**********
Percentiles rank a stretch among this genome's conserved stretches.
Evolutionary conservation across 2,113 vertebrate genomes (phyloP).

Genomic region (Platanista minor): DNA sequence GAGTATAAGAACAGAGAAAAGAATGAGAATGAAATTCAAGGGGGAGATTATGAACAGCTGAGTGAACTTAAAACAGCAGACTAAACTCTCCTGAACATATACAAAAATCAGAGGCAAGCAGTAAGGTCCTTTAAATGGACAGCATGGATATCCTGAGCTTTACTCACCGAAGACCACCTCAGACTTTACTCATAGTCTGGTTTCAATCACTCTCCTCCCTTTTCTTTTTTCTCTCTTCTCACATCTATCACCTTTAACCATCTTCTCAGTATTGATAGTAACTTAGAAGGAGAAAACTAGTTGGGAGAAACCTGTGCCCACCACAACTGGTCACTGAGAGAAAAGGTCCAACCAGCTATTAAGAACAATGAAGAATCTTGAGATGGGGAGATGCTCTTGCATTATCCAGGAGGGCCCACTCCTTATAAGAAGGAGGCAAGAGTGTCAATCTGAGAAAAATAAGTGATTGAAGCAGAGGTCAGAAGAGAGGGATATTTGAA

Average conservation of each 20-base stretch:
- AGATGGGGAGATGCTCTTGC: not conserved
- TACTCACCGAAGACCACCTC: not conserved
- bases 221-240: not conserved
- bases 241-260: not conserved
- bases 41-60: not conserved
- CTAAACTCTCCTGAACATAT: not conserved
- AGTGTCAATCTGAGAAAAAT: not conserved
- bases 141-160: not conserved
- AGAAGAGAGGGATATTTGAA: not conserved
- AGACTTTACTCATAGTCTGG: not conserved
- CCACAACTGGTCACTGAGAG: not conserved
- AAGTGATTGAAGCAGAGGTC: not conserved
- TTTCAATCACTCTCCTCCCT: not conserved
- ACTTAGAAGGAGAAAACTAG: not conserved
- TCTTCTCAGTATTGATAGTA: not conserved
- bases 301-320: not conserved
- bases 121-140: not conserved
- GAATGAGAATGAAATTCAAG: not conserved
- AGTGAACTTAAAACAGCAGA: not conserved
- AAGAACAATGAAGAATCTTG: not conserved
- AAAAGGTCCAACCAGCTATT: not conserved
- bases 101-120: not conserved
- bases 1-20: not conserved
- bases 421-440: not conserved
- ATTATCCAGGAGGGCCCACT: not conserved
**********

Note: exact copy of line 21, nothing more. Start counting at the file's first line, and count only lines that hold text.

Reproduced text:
- bases 121-140: not conserved